Most of the rest fell somewhere in the middling range. It was often hard to evaluate players when the game often descended into Danny Califf Long Ball Madness territory (though Chinger made it look pretty good on that final goal, didn't he?) and patches of scrappy ping-pong play. The slippery field also didn't do the speedsters any favors. So did we learn anything? I suppose. I'll leave you with my top three take-away messages . . .

(1) Kljestan is ready. He proved tonight that he needs to be in the picture when the big boys play. He roamed, he wanted the ball, he wanted to make things happen, and he did. Here's hoping he doesn't ride the pine at Celtic and poison all of that promise. I'm reminded here of Dempsey's transfer to Fulham. He was lighting up MLS and full of flash and vigor for the Nats, but his confidence took a hit when he wasn't playing regularly for his club. He's getting it back now, but still . . . I'm not saying we need a confident Kljestan for qualifying, but it sure would be nice.

(2) We're stuck with Chinger. Jozy will arrive someday. Cooper might even make the jump. We've got promising forwards in the pipeline, but I don't think (sadly) that any of them are ready to displace Ching quite yet. Which sucks, because he's a good player, but not the level of forward we need to compete in major international competitions (eg. outside CONCACRAP and the Scandanavian Scrub Challenge).

(3) Wide depth needs work. Okay, let's play a little game here. Name your starting wide players for the national team (RM - Dempsey, RB - Cherundolo, LM - Beasley?, LB - Pearce?). The right looks okay, but the left is decidedly questionable. Now do the backups. Trust any of them in a World Cup setting?

So what did you think? Anybody/anything stand out for you? Think the Annual Scandanavian Scrub Challenge has any value? Worried about some of Bob's choices for this camp?


  1. I think Ching performed excellently for the US. I would blame an inexperienced Davies for failing to capitalize on the breakaway, neither slotting it home to the far post with his first touch nor taking it deeper with the first and THEN laying it off with his second or third instead of the hasty, fruitless look he did take-- point is, Ching did well there to create the chance. He wasn't in a position to finish it, but IMO he wasn't obligated to.

    I think we still have a striker issue up top, but, at least for this US fan, Ching resolved a lot of anxiety about the issue with his performance yesterday.

  2. Bob wanted to get the youngsters in camp and get them up to speed on what it would take to fit into the national team picture. Not as many guys stepped up as I expected.

    Klejstan's staked his claim to the top 23 and should be on the team for qualifiers and confederations cup. Cooper did not show why he should be on that squad yet - so Ching remains. Davies and Rogers were dissapointing. Parhurst Califf and Clark were solid. Thorrington was fiesty but not very technical (still might want to have that kind of fighter around). Bornstein was adequate. Wynne was pretty good but inconsistent and undisciplined at times. Perkins was adequate but did not move up the depth chart.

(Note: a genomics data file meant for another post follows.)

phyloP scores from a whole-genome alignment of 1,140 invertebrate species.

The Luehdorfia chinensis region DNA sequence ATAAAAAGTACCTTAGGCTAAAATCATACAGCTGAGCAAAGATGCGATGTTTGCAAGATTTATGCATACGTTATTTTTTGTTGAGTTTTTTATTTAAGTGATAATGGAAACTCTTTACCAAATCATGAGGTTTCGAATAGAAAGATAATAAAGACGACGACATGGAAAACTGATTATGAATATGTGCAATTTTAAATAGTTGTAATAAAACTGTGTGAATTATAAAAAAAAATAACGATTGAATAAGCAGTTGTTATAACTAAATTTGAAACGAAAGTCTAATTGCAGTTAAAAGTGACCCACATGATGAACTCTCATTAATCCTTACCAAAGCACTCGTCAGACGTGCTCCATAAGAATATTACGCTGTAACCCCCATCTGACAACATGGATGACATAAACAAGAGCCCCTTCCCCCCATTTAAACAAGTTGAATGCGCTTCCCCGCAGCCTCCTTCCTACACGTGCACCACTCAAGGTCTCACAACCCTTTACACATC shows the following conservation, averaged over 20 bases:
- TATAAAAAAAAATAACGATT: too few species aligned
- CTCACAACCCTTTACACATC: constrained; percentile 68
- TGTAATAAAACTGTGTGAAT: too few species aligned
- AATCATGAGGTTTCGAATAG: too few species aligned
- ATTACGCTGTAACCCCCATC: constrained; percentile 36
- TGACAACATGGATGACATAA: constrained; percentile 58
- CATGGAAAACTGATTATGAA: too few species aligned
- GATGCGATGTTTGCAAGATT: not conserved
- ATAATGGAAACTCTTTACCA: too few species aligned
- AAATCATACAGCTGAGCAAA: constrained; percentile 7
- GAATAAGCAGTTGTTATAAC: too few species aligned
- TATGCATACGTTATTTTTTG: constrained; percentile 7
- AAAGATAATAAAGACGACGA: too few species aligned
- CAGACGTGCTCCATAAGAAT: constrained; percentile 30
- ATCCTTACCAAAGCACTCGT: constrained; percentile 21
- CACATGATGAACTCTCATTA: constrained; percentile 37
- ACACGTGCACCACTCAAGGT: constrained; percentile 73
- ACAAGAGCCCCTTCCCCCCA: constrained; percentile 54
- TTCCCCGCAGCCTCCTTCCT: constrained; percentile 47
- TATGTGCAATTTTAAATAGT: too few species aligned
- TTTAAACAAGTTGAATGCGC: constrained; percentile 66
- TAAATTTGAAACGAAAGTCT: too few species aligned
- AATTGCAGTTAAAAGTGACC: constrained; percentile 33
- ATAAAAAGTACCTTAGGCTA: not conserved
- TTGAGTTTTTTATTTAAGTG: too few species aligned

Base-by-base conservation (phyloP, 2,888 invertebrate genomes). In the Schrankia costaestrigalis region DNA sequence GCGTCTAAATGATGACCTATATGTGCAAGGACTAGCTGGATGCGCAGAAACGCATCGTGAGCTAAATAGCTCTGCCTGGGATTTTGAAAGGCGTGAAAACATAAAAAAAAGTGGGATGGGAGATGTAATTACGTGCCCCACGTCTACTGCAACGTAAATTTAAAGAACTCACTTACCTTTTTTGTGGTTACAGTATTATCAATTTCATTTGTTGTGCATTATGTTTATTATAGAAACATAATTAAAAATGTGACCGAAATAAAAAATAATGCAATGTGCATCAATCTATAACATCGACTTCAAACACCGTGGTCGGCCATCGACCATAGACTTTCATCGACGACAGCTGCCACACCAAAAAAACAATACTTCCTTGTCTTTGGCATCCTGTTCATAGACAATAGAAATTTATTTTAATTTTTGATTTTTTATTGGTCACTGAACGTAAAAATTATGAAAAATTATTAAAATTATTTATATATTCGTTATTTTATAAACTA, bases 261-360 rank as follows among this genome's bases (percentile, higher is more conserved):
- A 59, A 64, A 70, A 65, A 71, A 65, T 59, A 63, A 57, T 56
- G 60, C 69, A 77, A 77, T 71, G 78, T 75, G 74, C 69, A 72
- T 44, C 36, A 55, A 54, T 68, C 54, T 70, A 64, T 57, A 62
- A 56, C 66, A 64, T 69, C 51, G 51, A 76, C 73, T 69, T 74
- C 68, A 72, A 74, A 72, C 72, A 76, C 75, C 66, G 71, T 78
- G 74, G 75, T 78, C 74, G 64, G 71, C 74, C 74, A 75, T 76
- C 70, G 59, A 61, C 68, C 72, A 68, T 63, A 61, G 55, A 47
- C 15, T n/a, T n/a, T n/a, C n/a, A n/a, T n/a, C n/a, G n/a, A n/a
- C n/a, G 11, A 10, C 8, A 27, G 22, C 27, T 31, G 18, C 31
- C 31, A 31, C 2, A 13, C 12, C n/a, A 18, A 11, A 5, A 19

Send Ihemelu and Wingert home (but they weren't in the cards until all those camp injuries. Not enough time to get a sense of Carrol and Rolfe.

    I like these games. Lots of goals (some really nice ones) and you get a good sense of the depth chart. A lot of these guys still have a good shot at making the 23 (Califf, Parhurst, Clark, Bornstein, Wynne, Klejstan, Ching...Rogers, Davies, and Cooper are not longer shots but there are still a lot games to play.

  3. Ching is the Emile Heskey of the US National Team.

    A solid guy to call up who makes the team better by his hard work and presence, but doesn't boast the sort of numbers you'd expect of an international striker and doesn't often prove a game-changer (whistles as he deftly avoids the specter of the brilliant game-winning assist last night--I didn't say "never"! ;-)

    Chinger is adequate for the job, but I'm afraid adequate forwards won't be enough to advance the USMNT cause by any significant amount.

    Oh, and QJA, watch that breakaway again and you'll see what I'm talking about. By the time Ching makes the pass, it's too late. If he dishes to Rogers about two strides earlier, Rogers is in alone on goal. Davies was always at a worse angle and the defenders were better positioned to defend him (perhaps because they were familiar with his speed and unaware of Rogers'?) Not that I'd expect Ching to be in his element dribbling at a back line--he's a target forward, not a playmaker.

    Anonymous, I'm with you on most points, but I'd be a bit harsher on the starting fullbacks (as is my wont, given the title of this blog!). Wynne's man made the cross for both goals, and Bornstein was left trailing the play on the first goal. Wynne made some impression going forward (the PK), but neither was bombing forward as much as I'd like to see with the US in control of possession.